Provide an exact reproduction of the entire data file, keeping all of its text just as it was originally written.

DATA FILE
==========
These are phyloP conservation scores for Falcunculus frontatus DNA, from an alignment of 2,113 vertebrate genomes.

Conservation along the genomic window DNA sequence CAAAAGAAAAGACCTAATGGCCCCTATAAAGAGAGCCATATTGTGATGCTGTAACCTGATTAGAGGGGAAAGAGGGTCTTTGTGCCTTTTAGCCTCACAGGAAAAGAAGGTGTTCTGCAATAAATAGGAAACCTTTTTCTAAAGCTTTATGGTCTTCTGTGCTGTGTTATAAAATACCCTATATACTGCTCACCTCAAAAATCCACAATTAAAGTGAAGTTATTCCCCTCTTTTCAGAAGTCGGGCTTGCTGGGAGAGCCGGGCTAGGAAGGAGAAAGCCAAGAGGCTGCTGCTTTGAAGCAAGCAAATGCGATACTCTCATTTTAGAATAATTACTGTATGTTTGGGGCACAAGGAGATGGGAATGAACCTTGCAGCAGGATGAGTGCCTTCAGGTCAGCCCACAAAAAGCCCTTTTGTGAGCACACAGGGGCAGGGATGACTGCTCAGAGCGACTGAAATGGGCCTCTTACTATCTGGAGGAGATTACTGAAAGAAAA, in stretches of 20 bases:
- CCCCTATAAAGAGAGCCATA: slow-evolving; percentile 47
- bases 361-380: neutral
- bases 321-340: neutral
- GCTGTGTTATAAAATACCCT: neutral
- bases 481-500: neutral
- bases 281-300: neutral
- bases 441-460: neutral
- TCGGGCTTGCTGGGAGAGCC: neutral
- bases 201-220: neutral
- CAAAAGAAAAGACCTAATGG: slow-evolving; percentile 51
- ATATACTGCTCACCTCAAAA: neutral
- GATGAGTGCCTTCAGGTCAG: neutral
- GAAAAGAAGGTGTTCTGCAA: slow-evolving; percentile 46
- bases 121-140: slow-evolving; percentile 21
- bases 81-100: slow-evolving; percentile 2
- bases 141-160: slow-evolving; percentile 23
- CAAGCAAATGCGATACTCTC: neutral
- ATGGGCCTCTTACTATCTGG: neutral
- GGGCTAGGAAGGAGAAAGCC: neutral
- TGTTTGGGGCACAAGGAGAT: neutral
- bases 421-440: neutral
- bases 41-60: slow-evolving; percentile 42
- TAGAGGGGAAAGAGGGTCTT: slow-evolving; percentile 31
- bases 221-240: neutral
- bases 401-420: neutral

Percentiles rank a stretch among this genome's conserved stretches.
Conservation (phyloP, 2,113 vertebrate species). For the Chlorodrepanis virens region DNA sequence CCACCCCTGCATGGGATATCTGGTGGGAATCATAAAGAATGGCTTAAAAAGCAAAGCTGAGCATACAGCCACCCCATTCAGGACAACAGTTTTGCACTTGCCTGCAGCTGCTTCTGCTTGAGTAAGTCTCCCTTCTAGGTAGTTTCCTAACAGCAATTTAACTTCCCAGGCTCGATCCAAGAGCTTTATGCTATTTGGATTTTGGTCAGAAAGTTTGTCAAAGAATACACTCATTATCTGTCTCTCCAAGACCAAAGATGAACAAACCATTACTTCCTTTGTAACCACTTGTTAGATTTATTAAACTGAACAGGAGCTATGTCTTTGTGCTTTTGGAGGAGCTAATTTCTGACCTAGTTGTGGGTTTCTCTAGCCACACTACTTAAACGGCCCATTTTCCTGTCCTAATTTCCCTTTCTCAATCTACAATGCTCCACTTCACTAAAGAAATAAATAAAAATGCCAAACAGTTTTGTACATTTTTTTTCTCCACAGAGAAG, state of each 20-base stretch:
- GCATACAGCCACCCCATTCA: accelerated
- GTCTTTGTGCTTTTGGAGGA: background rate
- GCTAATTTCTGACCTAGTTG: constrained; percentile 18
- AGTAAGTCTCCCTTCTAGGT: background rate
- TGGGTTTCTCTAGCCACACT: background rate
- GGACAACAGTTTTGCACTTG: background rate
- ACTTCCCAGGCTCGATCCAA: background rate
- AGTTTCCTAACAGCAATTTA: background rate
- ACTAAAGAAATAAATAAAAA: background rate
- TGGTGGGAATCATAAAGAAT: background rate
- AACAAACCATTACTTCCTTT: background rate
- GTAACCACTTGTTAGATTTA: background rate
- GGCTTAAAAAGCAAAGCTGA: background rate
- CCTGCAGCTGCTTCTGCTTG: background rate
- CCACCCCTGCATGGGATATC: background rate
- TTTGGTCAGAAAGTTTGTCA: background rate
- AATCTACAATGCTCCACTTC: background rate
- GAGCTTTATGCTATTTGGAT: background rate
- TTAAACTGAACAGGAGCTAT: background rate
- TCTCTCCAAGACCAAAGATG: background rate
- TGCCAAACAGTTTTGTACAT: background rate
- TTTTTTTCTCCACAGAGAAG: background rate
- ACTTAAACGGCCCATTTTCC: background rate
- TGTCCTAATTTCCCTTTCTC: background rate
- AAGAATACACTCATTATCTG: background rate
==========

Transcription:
These are phyloP conservation scores for Falcunculus frontatus DNA, from an alignment of 2,113 vertebrate genomes.

Conservation along the genomic window DNA sequence CAAAAGAAAAGACCTAATGGCCCCTATAAAGAGAGCCATATTGTGATGCTGTAACCTGATTAGAGGGGAAAGAGGGTCTTTGTGCCTTTTAGCCTCACAGGAAAAGAAGGTGTTCTGCAATAAATAGGAAACCTTTTTCTAAAGCTTTATGGTCTTCTGTGCTGTGTTATAAAATACCCTATATACTGCTCACCTCAAAAATCCACAATTAAAGTGAAGTTATTCCCCTCTTTTCAGAAGTCGGGCTTGCTGGGAGAGCCGGGCTAGGAAGGAGAAAGCCAAGAGGCTGCTGCTTTGAAGCAAGCAAATGCGATACTCTCATTTTAGAATAATTACTGTATGTTTGGGGCACAAGGAGATGGGAATGAACCTTGCAGCAGGATGAGTGCCTTCAGGTCAGCCCACAAAAAGCCCTTTTGTGAGCACACAGGGGCAGGGATGACTGCTCAGAGCGACTGAAATGGGCCTCTTACTATCTGGAGGAGATTACTGAAAGAAAA, in stretches of 20 bases:
- CCCCTATAAAGAGAGCCATA: slow-evolving; percentile 47
- bases 361-380: neutral
- bases 321-340: neutral
- GCTGTGTTATAAAATACCCT: neutral
- bases 481-500: neutral
- bases 281-300: neutral
- bases 441-460: neutral
- TCGGGCTTGCTGGGAGAGCC: neutral
- bases 201-220: neutral
- CAAAAGAAAAGACCTAATGG: slow-evolving; percentile 51
- ATATACTGCTCACCTCAAAA: neutral
- GATGAGTGCCTTCAGGTCAG: neutral
- GAAAAGAAGGTGTTCTGCAA: slow-evolving; percentile 46
- bases 121-140: slow-evolving; percentile 21
- bases 81-100: slow-evolving; percentile 2
- bases 141-160: slow-evolving; percentile 23
- CAAGCAAATGCGATACTCTC: neutral
- ATGGGCCTCTTACTATCTGG: neutral
- GGGCTAGGAAGGAGAAAGCC: neutral
- TGTTTGGGGCACAAGGAGAT: neutral
- bases 421-440: neutral
- bases 41-60: slow-evolving; percentile 42
- TAGAGGGGAAAGAGGGTCTT: slow-evolving; percentile 31
- bases 221-240: neutral
- bases 401-420: neutral

Percentiles rank a stretch among this genome's conserved stretches.
Conservation (phyloP, 2,113 vertebrate species). For the Chlorodrepanis virens region DNA sequence CCACCCCTGCATGGGATATCTGGTGGGAATCATAAAGAATGGCTTAAAAAGCAAAGCTGAGCATACAGCCACCCCATTCAGGACAACAGTTTTGCACTTGCCTGCAGCTGCTTCTGCTTGAGTAAGTCTCCCTTCTAGGTAGTTTCCTAACAGCAATTTAACTTCCCAGGCTCGATCCAAGAGCTTTATGCTATTTGGATTTTGGTCAGAAAGTTTGTCAAAGAATACACTCATTATCTGTCTCTCCAAGACCAAAGATGAACAAACCATTACTTCCTTTGTAACCACTTGTTAGATTTATTAAACTGAACAGGAGCTATGTCTTTGTGCTTTTGGAGGAGCTAATTTCTGACCTAGTTGTGGGTTTCTCTAGCCACACTACTTAAACGGCCCATTTTCCTGTCCTAATTTCCCTTTCTCAATCTACAATGCTCCACTTCACTAAAGAAATAAATAAAAATGCCAAACAGTTTTGTACATTTTTTTTCTCCACAGAGAAG, state of each 20-base stretch:
- GCATACAGCCACCCCATTCA: accelerated
- GTCTTTGTGCTTTTGGAGGA: background rate
- GCTAATTTCTGACCTAGTTG: constrained; percentile 18
- AGTAAGTCTCCCTTCTAGGT: background rate
- TGGGTTTCTCTAGCCACACT: background rate
- GGACAACAGTTTTGCACTTG: background rate
- ACTTCCCAGGCTCGATCCAA: background rate
- AGTTTCCTAACAGCAATTTA: background rate
- ACTAAAGAAATAAATAAAAA: background rate
- TGGTGGGAATCATAAAGAAT: background rate
- AACAAACCATTACTTCCTTT: background rate
- GTAACCACTTGTTAGATTTA: background rate
- GGCTTAAAAAGCAAAGCTGA: background rate
- CCTGCAGCTGCTTCTGCTTG: background rate
- CCACCCCTGCATGGGATATC: background rate
- TTTGGTCAGAAAGTTTGTCA: background rate
- AATCTACAATGCTCCACTTC: background rate
- GAGCTTTATGCTATTTGGAT: background rate
- TTAAACTGAACAGGAGCTAT: background rate
- TCTCTCCAAGACCAAAGATG: background rate
- TGCCAAACAGTTTTGTACAT: background rate
- TTTTTTTCTCCACAGAGAAG: background rate
- ACTTAAACGGCCCATTTTCC: background rate
- TGTCCTAATTTCCCTTTCTC: background rate
- AAGAATACACTCATTATCTG: background rate